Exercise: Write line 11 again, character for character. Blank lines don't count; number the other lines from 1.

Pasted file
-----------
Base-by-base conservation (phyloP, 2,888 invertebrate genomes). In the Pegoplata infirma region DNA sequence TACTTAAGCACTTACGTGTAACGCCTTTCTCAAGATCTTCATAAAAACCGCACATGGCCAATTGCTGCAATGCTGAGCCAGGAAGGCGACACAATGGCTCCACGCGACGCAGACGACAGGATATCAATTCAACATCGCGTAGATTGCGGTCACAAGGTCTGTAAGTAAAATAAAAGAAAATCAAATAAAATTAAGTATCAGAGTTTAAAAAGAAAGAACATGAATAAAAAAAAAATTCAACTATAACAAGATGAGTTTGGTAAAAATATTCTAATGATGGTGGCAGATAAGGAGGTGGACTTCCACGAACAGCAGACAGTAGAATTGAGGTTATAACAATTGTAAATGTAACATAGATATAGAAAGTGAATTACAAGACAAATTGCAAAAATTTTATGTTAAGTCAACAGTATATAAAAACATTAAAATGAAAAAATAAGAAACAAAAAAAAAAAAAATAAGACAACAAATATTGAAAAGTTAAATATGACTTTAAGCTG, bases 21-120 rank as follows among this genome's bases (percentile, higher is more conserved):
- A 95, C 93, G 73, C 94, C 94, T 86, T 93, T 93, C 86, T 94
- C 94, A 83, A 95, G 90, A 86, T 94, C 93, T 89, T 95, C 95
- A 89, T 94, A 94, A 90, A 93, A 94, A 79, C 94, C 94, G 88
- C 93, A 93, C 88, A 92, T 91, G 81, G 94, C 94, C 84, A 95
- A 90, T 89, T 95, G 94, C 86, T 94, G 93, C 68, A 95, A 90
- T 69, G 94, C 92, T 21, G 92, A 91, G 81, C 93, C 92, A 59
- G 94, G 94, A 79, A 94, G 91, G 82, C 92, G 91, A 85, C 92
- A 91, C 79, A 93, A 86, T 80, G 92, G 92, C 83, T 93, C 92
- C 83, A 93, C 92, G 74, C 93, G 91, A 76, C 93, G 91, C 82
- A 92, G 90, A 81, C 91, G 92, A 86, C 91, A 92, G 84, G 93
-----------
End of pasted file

- A 92, G 90, A 81, C 91, G 92, A 86, C 91, A 92, G 84, G 93